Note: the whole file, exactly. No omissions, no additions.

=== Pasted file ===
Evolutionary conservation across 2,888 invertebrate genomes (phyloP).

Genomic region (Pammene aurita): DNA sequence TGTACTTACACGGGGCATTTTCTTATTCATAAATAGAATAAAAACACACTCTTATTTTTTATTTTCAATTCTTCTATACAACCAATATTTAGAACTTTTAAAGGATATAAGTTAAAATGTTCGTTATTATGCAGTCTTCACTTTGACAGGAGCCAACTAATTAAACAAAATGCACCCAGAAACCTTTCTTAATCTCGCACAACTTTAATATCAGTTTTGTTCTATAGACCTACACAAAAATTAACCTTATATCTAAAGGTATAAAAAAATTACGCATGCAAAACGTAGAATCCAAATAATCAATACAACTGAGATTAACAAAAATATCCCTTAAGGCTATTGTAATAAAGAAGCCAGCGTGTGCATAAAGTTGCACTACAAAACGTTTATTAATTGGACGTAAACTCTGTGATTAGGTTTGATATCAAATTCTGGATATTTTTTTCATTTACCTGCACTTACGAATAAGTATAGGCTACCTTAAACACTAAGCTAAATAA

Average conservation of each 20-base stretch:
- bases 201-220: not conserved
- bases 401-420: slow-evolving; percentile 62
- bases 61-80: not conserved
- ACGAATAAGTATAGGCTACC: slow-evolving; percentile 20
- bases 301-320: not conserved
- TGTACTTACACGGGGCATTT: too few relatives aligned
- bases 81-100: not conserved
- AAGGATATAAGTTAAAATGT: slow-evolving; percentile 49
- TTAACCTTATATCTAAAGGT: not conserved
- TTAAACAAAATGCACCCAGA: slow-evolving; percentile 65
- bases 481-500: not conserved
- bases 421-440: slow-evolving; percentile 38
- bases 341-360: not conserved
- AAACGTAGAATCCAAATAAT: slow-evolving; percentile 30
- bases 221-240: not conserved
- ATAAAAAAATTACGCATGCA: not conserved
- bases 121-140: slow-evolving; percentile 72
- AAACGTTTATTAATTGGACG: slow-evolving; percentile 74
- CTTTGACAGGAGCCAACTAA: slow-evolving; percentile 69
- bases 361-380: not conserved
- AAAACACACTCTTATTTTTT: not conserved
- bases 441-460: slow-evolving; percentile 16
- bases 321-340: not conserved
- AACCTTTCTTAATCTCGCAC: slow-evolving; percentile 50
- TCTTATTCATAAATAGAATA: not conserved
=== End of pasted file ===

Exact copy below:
Evolutionary conservation across 2,888 invertebrate genomes (phyloP).

Genomic region (Pammene aurita): DNA sequence TGTACTTACACGGGGCATTTTCTTATTCATAAATAGAATAAAAACACACTCTTATTTTTTATTTTCAATTCTTCTATACAACCAATATTTAGAACTTTTAAAGGATATAAGTTAAAATGTTCGTTATTATGCAGTCTTCACTTTGACAGGAGCCAACTAATTAAACAAAATGCACCCAGAAACCTTTCTTAATCTCGCACAACTTTAATATCAGTTTTGTTCTATAGACCTACACAAAAATTAACCTTATATCTAAAGGTATAAAAAAATTACGCATGCAAAACGTAGAATCCAAATAATCAATACAACTGAGATTAACAAAAATATCCCTTAAGGCTATTGTAATAAAGAAGCCAGCGTGTGCATAAAGTTGCACTACAAAACGTTTATTAATTGGACGTAAACTCTGTGATTAGGTTTGATATCAAATTCTGGATATTTTTTTCATTTACCTGCACTTACGAATAAGTATAGGCTACCTTAAACACTAAGCTAAATAA

Average conservation of each 20-base stretch:
- bases 201-220: not conserved
- bases 401-420: slow-evolving; percentile 62
- bases 61-80: not conserved
- ACGAATAAGTATAGGCTACC: slow-evolving; percentile 20
- bases 301-320: not conserved
- TGTACTTACACGGGGCATTT: too few relatives aligned
- bases 81-100: not conserved
- AAGGATATAAGTTAAAATGT: slow-evolving; percentile 49
- TTAACCTTATATCTAAAGGT: not conserved
- TTAAACAAAATGCACCCAGA: slow-evolving; percentile 65
- bases 481-500: not conserved
- bases 421-440: slow-evolving; percentile 38
- bases 341-360: not conserved
- AAACGTAGAATCCAAATAAT: slow-evolving; percentile 30
- bases 221-240: not conserved
- ATAAAAAAATTACGCATGCA: not conserved
- bases 121-140: slow-evolving; percentile 72
- AAACGTTTATTAATTGGACG: slow-evolving; percentile 74
- CTTTGACAGGAGCCAACTAA: slow-evolving; percentile 69
- bases 361-380: not conserved
- AAAACACACTCTTATTTTTT: not conserved
- bases 441-460: slow-evolving; percentile 16
- bases 321-340: not conserved
- AACCTTTCTTAATCTCGCAC: slow-evolving; percentile 50
- TCTTATTCATAAATAGAATA: not conserved